Difference between revisions of "Violence"

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In August 2020, a business USC professor who is fluent in [[Mandarin]] explained to his class that native-speakers say the word "nèi ge" repeatedly just as English speakers say um or er. Some members of the class complained to the Dean that he was using a racial slur causing them great pain.  He was suspended from teaching.<ref>{{cite news|url=https://www.latimes.com/california/story/2020-09-05/usc-business-professor-controversy-chinese-word-english-slur|title=Controversy over USC professor’s use of Chinese word that sounds like racial slur in English|date=September 5, 2020|work=Los Angeles Times|accessdate=2020-09-09}}</ref><ref>{{cite web|url=https://reason.com/2020/09/07/letter-from-usc-marshall-school-of-business-alumni-about-the-neige-prof-greg-patton-controversy/#more-8083348|title=Letter from USC Marshall School of Business Alumni About the "Neige" / Prof. Greg Patton Controversy|date=Sept. 7, 2020|accessdate=2020-09-09}}</ref>
 
In August 2020, a business USC professor who is fluent in [[Mandarin]] explained to his class that native-speakers say the word "nèi ge" repeatedly just as English speakers say um or er. Some members of the class complained to the Dean that he was using a racial slur causing them great pain.  He was suspended from teaching.<ref>{{cite news|url=https://www.latimes.com/california/story/2020-09-05/usc-business-professor-controversy-chinese-word-english-slur|title=Controversy over USC professor’s use of Chinese word that sounds like racial slur in English|date=September 5, 2020|work=Los Angeles Times|accessdate=2020-09-09}}</ref><ref>{{cite web|url=https://reason.com/2020/09/07/letter-from-usc-marshall-school-of-business-alumni-about-the-neige-prof-greg-patton-controversy/#more-8083348|title=Letter from USC Marshall School of Business Alumni About the "Neige" / Prof. Greg Patton Controversy|date=Sept. 7, 2020|accessdate=2020-09-09}}</ref>
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Threatening to harm or kill the President or the Vice President of the United States is considered violent speech, punishable by up to five years imprisonment<ref>https://www.law.cornell.edu/uscode/text/18/871</ref>.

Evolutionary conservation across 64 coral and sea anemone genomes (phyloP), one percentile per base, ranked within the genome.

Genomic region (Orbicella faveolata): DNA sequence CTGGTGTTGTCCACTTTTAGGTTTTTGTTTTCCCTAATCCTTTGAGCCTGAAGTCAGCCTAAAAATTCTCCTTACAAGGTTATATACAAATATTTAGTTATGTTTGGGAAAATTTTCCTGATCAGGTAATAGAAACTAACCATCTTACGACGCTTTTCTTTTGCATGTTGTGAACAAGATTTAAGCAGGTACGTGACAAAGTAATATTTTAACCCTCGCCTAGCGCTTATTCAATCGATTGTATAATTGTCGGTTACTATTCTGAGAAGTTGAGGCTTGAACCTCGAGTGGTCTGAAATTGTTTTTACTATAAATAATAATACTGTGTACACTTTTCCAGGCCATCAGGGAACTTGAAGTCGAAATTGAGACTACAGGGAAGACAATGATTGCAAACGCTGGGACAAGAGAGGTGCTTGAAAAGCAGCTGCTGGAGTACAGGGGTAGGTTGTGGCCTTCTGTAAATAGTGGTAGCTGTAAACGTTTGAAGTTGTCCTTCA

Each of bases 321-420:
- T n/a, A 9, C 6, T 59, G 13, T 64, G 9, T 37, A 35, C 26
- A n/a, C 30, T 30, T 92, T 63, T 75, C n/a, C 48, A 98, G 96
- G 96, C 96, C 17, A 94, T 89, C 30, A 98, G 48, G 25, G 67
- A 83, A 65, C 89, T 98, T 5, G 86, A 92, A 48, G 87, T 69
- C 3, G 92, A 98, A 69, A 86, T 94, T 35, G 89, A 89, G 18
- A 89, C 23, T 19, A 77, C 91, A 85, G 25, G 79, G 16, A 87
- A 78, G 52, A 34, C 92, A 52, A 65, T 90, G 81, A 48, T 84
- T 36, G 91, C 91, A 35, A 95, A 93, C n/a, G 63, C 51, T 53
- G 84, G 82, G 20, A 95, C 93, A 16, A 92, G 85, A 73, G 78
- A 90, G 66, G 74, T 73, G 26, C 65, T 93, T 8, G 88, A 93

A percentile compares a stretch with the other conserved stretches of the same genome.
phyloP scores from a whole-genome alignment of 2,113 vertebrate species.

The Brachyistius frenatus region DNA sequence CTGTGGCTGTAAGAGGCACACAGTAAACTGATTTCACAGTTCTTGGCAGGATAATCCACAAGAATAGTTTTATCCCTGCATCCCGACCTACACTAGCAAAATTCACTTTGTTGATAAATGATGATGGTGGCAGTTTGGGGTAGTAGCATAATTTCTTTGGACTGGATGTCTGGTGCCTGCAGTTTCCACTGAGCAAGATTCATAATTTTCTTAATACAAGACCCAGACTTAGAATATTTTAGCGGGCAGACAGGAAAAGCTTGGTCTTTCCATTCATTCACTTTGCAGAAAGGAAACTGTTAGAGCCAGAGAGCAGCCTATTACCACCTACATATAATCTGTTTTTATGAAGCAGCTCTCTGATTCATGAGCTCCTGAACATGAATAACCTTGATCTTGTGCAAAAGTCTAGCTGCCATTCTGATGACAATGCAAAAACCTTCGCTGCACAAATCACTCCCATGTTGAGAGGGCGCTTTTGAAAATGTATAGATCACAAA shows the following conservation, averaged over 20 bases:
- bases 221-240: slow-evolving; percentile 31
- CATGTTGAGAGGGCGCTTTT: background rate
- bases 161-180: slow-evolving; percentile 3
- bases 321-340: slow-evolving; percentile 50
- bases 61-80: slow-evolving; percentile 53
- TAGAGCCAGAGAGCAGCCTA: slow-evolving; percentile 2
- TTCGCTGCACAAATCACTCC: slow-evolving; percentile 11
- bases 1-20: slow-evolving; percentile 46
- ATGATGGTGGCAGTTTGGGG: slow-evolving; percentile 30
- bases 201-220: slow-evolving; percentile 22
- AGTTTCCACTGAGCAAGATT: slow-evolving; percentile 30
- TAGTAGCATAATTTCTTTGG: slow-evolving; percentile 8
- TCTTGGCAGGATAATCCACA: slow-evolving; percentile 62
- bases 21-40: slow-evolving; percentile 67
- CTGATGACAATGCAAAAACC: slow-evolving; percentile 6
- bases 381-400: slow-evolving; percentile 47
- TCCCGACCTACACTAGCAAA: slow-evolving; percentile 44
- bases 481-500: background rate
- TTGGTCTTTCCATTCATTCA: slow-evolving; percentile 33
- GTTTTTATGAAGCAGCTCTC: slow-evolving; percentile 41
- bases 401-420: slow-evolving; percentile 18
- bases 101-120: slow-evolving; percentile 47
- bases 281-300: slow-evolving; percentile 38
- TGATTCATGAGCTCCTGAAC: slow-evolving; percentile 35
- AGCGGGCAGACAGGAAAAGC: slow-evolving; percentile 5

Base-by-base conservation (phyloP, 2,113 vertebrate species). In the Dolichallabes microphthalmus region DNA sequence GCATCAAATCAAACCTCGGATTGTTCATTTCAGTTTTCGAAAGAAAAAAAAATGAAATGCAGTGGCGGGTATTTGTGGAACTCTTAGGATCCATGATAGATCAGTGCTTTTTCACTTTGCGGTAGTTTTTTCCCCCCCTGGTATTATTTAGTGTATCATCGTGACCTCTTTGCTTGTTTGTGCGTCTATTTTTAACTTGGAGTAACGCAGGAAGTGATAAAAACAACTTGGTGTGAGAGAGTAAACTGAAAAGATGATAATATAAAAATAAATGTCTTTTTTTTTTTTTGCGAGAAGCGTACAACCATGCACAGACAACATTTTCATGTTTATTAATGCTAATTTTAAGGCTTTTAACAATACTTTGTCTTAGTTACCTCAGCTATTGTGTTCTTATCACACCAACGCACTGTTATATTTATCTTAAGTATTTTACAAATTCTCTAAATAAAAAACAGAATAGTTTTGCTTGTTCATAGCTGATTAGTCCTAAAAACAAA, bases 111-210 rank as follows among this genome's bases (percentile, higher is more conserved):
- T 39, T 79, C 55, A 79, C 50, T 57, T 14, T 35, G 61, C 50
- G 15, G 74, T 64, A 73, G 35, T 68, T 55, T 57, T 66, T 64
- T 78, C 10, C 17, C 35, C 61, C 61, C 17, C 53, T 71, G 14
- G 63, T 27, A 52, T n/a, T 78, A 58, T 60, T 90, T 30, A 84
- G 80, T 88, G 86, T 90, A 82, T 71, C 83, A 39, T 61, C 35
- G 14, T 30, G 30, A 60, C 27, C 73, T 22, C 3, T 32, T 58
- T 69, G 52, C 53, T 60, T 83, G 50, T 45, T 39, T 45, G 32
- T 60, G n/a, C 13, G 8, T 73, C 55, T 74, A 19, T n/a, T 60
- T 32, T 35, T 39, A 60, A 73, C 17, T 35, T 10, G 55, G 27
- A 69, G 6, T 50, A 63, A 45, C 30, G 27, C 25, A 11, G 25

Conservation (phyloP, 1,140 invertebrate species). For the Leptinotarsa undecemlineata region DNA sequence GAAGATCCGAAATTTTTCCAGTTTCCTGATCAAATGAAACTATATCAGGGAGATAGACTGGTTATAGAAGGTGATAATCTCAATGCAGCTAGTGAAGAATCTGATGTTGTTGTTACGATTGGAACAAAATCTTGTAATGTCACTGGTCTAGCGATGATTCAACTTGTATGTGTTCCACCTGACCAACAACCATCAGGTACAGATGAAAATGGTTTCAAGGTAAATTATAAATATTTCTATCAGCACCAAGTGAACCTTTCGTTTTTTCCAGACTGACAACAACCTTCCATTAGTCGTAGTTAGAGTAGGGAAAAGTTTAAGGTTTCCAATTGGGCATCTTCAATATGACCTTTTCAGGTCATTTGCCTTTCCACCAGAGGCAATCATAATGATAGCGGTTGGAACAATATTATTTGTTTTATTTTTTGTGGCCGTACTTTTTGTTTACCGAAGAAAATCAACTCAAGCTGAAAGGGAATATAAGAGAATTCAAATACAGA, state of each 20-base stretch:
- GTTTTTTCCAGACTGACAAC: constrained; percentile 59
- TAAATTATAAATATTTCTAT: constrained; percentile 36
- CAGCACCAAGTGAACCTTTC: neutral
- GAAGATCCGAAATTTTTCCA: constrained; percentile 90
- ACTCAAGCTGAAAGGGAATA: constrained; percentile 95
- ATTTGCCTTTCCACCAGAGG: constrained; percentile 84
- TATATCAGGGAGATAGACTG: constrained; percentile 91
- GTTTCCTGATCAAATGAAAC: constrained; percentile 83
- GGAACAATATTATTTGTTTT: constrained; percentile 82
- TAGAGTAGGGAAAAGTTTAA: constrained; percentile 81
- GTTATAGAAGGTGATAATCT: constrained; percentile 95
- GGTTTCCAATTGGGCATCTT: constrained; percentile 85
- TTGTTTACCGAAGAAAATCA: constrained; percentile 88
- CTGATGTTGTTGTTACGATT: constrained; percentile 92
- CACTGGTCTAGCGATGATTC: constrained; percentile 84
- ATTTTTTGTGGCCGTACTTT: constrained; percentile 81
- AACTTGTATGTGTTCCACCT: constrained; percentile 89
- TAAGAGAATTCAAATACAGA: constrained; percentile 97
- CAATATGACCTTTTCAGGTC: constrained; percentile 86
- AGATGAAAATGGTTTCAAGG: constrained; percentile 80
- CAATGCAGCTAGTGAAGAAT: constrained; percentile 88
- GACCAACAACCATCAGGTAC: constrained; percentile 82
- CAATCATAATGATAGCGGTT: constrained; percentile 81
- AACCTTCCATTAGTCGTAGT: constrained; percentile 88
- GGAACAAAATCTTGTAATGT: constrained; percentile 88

==See also==
 
==See also==

Revision as of 21:10, 9 September 2020

“Put your sword back into its place. For all who take the sword will perish by the sword. Do you think that I cannot appeal to my Father, and he will at once send me more than twelve legions of angels? But how then should the Scriptures be fulfilled, that it must be so?” Matthew 26:52-54 (ESV)

Violence is physical force applied for unethical reasons such as aggression, abuse or exploitation. Its ethical opposite is self-defense or defense of another.

Virtually all moral codes forbid violence.

Most countries have laws against violence, although some governments habitually employ violence against their own citizenry. International legislation on human rights is meant to prevent this, but has proved difficult to enforce in practice.

Some people believe that atheists have no moral code forbidding violence. This is not borne out by the facts.

Violence as a Sin

In Christian thought, violence can include any sin that is malicious, but does not use the human intellect. As well as direct physical violence, Dante's Inferno categorizes tyranny, suicide, self-harm, blasphemy, usury and homosexuality as forms of violence. The last three are considered the most serious forms, as the violence is directed against God or nature.

Speech as violence

In recent years, left wing polemicists have expanded the above definition to include saying words that the listener does not want to hear. So, if a Wake Forest law professor reads aloud a Supreme Court decision that contains a racial slur, students will contact the Dean to complain that the law professor committed "an act of violence" against them.[1]

In August 2020, a business USC professor who is fluent in Mandarin explained to his class that native-speakers say the word "nèi ge" repeatedly just as English speakers say um or er. Some members of the class complained to the Dean that he was using a racial slur causing them great pain. He was suspended from teaching.[2][3]

Threatening to harm or kill the President or the Vice President of the United States is considered violent speech, punishable by up to five years imprisonment[4].

See also

Atheism and violence:

References

  1. "Wake Forest Reprimands Law Prof for Reading Racial Slur in Famous Supreme Court Opinion", Brietbart, March 31, 2020. Retrieved on 2020-09-09. 
  2. "Controversy over USC professor’s use of Chinese word that sounds like racial slur in English", Los Angeles Times, September 5, 2020. Retrieved on 2020-09-09. 
  3. Letter from USC Marshall School of Business Alumni About the "Neige" / Prof. Greg Patton Controversy (Sept. 7, 2020). Retrieved on 2020-09-09.
  4. https://www.law.cornell.edu/uscode/text/18/871